Tuesday, March 9, 2010
This is a photograph of the organ in Bristol Cathedral, taken in April 2005 by Adrian Pingstone.
During the time I was a church organist (probably around 40 years, though not continuously), there were only 3 or 4 times when I played at a funeral service in church. Nowadays it appears to be the custom to have a church service before going on to the cemetery or crematorium, and non-church members too seem to like the idea.
There was one occasion when I officiated at a crematorium, having been given 2 minutes notice. It was a very big funeral and Jean and I found ourselves in the crowd who were unable to get in. And then our daughter Lesley emerged looking for me. There was no organist and would I oblige? I did, but that was the only time I ever played an organ in public without having had a practice on it.
Pipe organs are not all the same and a diapason stop on one can sound quite different from one on another. And with electronic instruments, there are now so many manufacturers all creating their own specifications. So it’s always wise for an organist not only to check out an unfamiliar instrument, but also an unfamiliar church. This is especially important at weddings, when the organist must keep watching for the sign that the bride is ready to enter.
Now here’s story. I might call it “How I astonished myself at my brilliant musicianship!”
I was engaged to play for a wedding in St. Silas Church in Glasgow. The organ gallery is at the back of the building, and the organist needs to turn round occasionally to look down and watch for the important signal. When this was eventually given, I at once belted out the chosen entry music “Trumpet Tune” by Purcell. Of course I had to keep looking down so that I would stop when the bride had walked up the aisle.
The trouble was that she didn’t appear!
I played the tune again - and again, and that was when panic set in!
I decided to vary the tune a bit - using quieter stops, and adding little embellishments here and there.
Still no bride! (Perhaps she had changed her mind and gone home?)
It was then I really excelled. I couldn’t possibly keep playing the same tune over and over, so I began to improvise - the tune was still there somewhere, but now my variations soared, gradually building up the excitement (my excitement) until -
The bride appeared below! And I put Purcell back together again.
I didn’t ever find out what had detained the bride!
Now you can listen to that piece of music, played on the organ of Canterbury Cathedral.
(To be sung to the hymn tune AURELIA)
Our organ's firm foundations
Are diapasons fat,
Installed in nineteen twenty,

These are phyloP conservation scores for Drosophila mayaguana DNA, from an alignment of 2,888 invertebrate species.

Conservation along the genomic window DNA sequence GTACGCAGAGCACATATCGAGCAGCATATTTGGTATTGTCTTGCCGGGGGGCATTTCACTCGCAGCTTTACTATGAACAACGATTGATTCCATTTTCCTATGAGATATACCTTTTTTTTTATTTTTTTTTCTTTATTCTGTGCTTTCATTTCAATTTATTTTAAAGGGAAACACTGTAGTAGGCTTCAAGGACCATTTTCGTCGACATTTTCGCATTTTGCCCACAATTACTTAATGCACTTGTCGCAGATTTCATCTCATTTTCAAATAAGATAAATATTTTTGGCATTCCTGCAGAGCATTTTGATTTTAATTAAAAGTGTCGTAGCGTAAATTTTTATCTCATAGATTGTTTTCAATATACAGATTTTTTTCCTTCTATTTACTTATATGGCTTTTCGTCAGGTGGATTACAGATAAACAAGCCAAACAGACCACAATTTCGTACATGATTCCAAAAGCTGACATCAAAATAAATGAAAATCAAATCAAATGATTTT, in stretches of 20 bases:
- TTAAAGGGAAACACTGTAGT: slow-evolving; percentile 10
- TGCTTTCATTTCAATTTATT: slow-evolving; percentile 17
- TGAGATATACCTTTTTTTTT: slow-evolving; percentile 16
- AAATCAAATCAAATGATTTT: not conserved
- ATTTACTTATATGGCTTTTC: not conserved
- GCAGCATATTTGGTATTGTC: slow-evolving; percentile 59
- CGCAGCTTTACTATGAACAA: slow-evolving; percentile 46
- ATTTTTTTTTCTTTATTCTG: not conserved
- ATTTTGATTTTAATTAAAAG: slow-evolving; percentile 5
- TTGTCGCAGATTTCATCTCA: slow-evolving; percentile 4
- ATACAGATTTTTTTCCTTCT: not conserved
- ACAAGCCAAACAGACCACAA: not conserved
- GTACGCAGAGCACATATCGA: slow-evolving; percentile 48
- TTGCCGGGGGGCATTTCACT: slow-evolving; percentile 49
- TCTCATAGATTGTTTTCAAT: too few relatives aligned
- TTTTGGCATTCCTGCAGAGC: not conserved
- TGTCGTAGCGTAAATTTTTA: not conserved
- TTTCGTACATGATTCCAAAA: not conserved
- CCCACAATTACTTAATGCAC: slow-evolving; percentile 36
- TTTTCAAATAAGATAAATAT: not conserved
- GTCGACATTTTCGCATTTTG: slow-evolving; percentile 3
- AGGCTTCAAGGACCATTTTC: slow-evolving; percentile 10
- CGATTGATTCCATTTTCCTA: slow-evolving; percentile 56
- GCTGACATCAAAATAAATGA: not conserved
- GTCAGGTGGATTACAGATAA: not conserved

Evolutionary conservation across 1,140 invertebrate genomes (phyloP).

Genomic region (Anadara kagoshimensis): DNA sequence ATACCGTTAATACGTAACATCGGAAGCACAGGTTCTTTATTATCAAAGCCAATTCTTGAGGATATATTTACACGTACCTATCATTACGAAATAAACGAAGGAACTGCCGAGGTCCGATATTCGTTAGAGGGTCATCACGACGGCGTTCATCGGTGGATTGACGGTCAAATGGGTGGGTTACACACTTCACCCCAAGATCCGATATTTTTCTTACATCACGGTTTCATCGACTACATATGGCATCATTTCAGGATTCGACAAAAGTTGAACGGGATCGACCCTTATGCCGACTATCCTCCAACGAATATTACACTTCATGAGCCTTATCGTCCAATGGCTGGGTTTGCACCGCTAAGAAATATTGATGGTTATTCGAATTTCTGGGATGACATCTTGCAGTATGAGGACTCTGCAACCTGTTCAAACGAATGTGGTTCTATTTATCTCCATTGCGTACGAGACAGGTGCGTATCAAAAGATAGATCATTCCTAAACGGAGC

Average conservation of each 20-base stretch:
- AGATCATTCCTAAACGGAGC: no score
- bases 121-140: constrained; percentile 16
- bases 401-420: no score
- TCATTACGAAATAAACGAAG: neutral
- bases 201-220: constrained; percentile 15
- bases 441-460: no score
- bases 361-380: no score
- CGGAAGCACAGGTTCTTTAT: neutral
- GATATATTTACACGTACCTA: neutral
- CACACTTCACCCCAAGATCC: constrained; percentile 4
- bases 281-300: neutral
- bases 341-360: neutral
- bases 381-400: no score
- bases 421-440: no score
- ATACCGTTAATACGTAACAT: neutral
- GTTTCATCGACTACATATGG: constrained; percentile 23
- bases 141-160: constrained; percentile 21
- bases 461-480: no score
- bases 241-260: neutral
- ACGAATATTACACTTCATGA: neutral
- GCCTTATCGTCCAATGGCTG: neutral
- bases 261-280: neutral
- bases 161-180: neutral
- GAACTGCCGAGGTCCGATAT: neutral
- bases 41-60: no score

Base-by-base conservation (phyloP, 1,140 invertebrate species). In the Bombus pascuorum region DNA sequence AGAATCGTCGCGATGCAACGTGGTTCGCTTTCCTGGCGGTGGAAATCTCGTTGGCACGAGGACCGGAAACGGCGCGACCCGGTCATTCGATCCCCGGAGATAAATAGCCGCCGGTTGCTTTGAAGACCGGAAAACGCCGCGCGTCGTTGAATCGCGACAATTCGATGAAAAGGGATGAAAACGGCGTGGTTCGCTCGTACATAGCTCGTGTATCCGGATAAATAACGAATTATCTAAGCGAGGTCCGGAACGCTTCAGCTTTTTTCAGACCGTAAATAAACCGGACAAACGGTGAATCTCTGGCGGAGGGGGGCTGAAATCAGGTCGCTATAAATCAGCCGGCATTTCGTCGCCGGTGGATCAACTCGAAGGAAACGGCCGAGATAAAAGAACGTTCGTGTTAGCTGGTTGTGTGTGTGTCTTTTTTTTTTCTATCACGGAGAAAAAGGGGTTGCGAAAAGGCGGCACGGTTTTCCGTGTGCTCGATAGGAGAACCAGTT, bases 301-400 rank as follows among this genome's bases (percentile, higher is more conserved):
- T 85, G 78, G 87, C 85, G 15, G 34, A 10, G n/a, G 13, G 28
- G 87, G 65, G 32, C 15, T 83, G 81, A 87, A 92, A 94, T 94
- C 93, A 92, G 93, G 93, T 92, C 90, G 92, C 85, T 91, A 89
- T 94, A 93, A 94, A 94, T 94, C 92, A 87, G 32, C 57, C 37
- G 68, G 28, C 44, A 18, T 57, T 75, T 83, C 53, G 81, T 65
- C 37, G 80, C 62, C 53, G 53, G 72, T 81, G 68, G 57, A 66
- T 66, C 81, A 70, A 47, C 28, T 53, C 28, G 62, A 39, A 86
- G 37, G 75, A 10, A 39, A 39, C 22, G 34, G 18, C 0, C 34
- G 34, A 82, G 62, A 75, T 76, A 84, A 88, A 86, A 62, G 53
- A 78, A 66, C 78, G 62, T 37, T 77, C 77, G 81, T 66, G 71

From that day since they've sat.
From Boston, Mass., we sought it,
The object of our pride.
For fifteen grand we bought it
When our old tracker* "died."
Elect from every family
Of pipes that give a toot,
Its great specification,
One string, one reed, one flute,
And leathered diapasons
At sixteen, eight, and four,
And sub and super couplers;
How could one ask for more?
Yet with a scornful wonder,
Men hear it sore oppressed
By ciphers rent asunder,
By windline leaks distressed.
Yet choirboys are listening;
Their cry goes up: "How long,
Before this hoot and hissing
Cease drowning out our song?"
Yet still we oil the swellshades
Each month with Three-in-One,
And grease the motor bearings
To quiet down its run.
O, miserable contraption!
Lord, grant us funds that we
May junk it for a tracker*
With pressures under three. (Source unknown)
*Tracker action was a form of mechanics which was once used in pipe organs
Verse 3 mentions the problem of ciphers. This is where a fault causes a pipe to sound continuously without a key on the console having been pressed. It’s something that can happen with pipe organs, but not with electronic ones.
I remember an occasion when I was faced with this problem during a service. At the end of every hymn I had to switch off the power and the offending sound gradually faded away.
The particular pipe at fault was not a loud one, but I realised the choir would be in trouble with that sound going on during the anthem. I decided that we could sing the item unaccompanied and that, as soon as it was announced, I would play the opening chord, switch off the power and come out in front to conduct.
Unfortunately I couldn’t have pressed the off-switch properly, for, after we had sung a good few bars, that intruding sound was still droning on. And it continued through the whole anthem. Full marks to the choir for coming out on top!
Finally, more organ music. This time it’s the Wurlitzer in the Tower Blackpool.